Rachel Held Evans on Advent and Connecticut
Rachel Held Evans had a wonderful blog post this week about the Advent season and all the bad theological reflection being done in its wake:
Those little Advent candles sure have a lot of darkness to overcome this year. I see them glowing from church windows and on TV, in homes and at midnight vigils, here in Dayton and in Sandy Hook. Their stubborn flames represent the divine promise that even the smallest light can chase away the shadows lurking in this world, that even in the darkest places, God can’t be kept out.
It’s a hard promise to believe right now, I know. The children in the pictures are just too young, too familiar. Our hearts ache; the darkness seems so heavy and thick.
We all grieve in different ways, and we must be patient with one another as we do, but there is a rumor floating around among the people of God that is so vile, so dangerous and untrue, it simply must be called out. It’s a rumor that began long before the shots rang out at Sandy Hook and long before this Advent season.
It’s the rumor that God can be chased out.
You might have heard it from Bill O’Reilly and those who, every Christmas, work themselves into a frenzy over the “War on Christmas.” They storm checkout counters to demand that clerks issue them a “Merry Christmas” instead of “Happy Holidays,” crying persecution when inflatable manger scenes are moved from public courthouses to private property. They demand that every gift purchased, every mall opened late, every credit card maxed out must be done so in Jesus’ name…or else Christ will be taken out of Christmas. They do it because someone told them that God needs a nod from the Empire to show up, forgetting somehow that God showed up as a Jew in the Roman Empire.
In a barn.
As a minority.
After a genocide.
To the applause of a few poor shepherds.
If the incarnation tells us anything, it’s that God can’t be kept out.
Or you might have heard the rumor from a red-faced preacher who insists that if we can’t keep God’s name in our pledge, on our money, and on our courthouse walls, then we can’t keep God in our country. He has convinced his congregation that the fight of faith is a fight for power, that we win when we see God’s name on our cash, on our statues, on our idols, and in our legislation. He thinks that the removal of God’s name is the removal of God’s very self. He has forgotten that when God showed up, God was executed by the government.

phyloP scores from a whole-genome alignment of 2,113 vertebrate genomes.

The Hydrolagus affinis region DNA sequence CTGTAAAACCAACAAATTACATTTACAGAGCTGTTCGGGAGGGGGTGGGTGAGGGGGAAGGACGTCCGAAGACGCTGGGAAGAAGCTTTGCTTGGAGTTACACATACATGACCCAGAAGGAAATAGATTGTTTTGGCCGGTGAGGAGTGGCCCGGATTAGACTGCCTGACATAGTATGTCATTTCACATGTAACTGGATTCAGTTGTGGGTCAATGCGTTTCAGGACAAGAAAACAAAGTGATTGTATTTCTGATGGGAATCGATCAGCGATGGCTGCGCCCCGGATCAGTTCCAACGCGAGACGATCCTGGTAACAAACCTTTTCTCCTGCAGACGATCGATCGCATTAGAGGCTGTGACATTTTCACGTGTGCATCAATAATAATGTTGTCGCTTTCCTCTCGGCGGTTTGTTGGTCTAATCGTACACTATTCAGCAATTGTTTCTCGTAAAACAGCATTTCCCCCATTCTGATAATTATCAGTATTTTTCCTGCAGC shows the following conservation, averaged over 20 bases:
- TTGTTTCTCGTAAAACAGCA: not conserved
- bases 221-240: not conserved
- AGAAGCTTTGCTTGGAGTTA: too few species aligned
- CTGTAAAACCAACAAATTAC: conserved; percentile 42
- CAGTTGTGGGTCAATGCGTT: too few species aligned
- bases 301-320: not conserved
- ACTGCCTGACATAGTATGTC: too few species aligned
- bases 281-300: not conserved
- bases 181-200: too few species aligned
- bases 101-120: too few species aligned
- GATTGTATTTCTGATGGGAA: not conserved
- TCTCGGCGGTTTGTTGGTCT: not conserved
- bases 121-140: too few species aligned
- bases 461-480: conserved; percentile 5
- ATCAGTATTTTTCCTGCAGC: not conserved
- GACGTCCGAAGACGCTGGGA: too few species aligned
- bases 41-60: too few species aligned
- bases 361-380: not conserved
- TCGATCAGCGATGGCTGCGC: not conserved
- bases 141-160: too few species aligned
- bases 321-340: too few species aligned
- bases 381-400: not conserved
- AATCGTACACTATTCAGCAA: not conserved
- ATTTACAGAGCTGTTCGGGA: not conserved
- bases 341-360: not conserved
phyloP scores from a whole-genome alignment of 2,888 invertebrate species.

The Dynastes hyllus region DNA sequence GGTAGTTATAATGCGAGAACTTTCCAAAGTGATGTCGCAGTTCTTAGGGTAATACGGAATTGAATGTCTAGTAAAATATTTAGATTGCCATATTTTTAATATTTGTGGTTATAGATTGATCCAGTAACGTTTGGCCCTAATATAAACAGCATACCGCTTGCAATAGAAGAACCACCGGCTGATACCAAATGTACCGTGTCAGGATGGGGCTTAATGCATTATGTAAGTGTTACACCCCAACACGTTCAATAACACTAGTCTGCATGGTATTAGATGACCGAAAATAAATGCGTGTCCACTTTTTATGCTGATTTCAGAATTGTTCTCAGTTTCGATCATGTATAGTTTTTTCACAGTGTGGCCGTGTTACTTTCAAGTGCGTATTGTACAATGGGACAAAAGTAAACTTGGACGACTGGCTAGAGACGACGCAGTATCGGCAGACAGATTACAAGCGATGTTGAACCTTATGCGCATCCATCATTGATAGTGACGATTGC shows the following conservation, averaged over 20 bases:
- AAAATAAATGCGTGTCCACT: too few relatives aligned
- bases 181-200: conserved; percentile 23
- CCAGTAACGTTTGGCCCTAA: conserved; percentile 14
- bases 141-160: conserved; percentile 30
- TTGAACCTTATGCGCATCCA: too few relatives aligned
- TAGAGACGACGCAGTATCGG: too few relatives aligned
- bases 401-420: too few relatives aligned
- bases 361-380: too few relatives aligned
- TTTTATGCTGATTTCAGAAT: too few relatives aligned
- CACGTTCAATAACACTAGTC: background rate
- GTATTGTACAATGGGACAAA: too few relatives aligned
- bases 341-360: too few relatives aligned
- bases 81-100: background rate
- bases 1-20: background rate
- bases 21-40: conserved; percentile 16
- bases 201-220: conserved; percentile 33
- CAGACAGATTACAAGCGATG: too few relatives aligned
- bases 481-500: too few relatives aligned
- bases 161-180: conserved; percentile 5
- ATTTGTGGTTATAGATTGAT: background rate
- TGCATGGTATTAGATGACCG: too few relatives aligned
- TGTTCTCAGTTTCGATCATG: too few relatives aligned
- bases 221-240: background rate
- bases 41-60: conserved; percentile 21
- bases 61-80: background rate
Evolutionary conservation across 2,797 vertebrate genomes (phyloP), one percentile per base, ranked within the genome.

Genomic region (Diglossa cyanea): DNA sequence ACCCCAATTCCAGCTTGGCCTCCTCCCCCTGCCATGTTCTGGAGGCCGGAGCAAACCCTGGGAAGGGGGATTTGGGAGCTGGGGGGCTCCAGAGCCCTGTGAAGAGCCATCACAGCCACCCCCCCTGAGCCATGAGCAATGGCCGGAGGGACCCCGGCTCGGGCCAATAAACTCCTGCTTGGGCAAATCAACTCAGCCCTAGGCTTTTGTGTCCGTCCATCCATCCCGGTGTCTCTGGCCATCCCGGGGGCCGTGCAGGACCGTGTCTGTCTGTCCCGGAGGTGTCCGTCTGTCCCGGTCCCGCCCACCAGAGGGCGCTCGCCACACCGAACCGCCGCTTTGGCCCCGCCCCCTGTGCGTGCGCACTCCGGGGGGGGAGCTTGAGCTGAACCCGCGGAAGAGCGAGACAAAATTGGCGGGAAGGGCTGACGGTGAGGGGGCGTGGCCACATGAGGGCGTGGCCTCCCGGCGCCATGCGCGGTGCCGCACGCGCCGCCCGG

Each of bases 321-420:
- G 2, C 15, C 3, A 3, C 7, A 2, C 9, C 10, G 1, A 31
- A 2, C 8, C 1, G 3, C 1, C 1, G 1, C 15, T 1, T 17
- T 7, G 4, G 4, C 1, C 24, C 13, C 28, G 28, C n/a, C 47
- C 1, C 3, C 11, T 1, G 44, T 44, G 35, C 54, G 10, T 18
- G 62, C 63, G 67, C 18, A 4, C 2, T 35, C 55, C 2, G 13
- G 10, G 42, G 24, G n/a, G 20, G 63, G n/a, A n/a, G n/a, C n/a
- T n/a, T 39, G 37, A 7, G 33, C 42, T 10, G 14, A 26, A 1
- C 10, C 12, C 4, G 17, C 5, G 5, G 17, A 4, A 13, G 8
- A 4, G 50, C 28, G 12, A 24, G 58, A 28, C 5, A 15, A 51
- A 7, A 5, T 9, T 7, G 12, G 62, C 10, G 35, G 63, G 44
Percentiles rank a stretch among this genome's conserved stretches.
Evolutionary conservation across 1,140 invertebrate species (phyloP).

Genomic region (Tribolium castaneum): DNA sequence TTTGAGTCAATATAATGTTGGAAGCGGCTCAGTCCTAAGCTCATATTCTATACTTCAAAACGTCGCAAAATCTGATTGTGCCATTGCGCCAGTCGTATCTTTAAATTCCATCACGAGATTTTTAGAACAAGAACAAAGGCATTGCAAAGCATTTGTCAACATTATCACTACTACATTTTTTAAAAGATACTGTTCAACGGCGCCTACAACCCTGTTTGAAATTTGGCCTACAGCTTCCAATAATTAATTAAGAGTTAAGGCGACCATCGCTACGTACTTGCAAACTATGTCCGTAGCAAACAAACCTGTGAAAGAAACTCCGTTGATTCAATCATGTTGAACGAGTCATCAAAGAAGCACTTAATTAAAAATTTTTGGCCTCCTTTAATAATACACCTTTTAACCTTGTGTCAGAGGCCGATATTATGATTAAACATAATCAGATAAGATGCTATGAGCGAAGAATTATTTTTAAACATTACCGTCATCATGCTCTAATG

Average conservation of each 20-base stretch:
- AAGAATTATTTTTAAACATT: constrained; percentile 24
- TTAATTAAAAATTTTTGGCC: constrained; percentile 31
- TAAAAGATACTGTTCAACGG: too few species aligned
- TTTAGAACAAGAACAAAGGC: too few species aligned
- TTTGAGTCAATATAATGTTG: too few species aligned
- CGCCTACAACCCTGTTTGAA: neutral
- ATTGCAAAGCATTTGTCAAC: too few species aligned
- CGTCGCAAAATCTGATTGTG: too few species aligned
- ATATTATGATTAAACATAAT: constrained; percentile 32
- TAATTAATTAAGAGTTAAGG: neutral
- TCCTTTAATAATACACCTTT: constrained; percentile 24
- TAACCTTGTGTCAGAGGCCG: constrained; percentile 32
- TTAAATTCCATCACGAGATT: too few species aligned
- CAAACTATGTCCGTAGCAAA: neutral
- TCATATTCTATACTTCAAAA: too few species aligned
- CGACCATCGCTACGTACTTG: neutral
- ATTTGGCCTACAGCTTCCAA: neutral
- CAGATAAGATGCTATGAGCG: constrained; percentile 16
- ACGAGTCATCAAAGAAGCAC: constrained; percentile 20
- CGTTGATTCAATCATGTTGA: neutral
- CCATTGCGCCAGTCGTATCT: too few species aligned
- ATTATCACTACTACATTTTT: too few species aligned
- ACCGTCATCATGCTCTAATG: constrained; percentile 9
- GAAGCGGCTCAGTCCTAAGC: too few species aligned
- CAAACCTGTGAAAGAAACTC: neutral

On a cross.
Emptied of all power.
Only to rise from a borrowed grave three days later because God can’t be kept out.
Or, most recently, you might have heard the rumor from Mike Hucakbee or a friend on Facebook, saying that God abandoned the children at Sandy Hook because, though children have every right to pray in public schools, those schools cannot sponsor prayer events out of deference to religious freedom. When asked where God was on that awful Friday morning, these Christians have said that God did not show up at Sandy Hook because “God is not allowed in public schools,” because “ we have systematically removed God” from that place.
Brothers and sisters, let’s call this one for what it is: bullshit.
God can be wherever God wants to be. God needs no formal invitation. We couldn’t “systematically remove” God if we tried.
If the incarnation teaches us anything, it’s that God can be found everywhere: in a cattle trough, on a throne, among the poor, with the sick, on a donkey, in a fishing boat, with the junkie, with the prostitute, with the hypocrite, with the forgotten, in places of power, in places of oppression, in poverty, in wealth, where God’s name is known, where it is unknown, with our friends, with our enemies, in our convictions, in our doubts, in life, in death, at the table, on the cross, and in every kindergarten classroom from Sandy Hook to Shanghai.
God cannot be kept out.
And although my doubt and anger make it hard for me to believe today, I will keep lighting those little Advent candles like a religious fool until they help me in my unbelief. May their flames be a reminder to all of us that we don’t have to know why God let this happen to know that God was there….
and in those swaddling clothes,
and on that cross,
and in that grave,
and on the throne.
For no amount of darkness can overcome the light.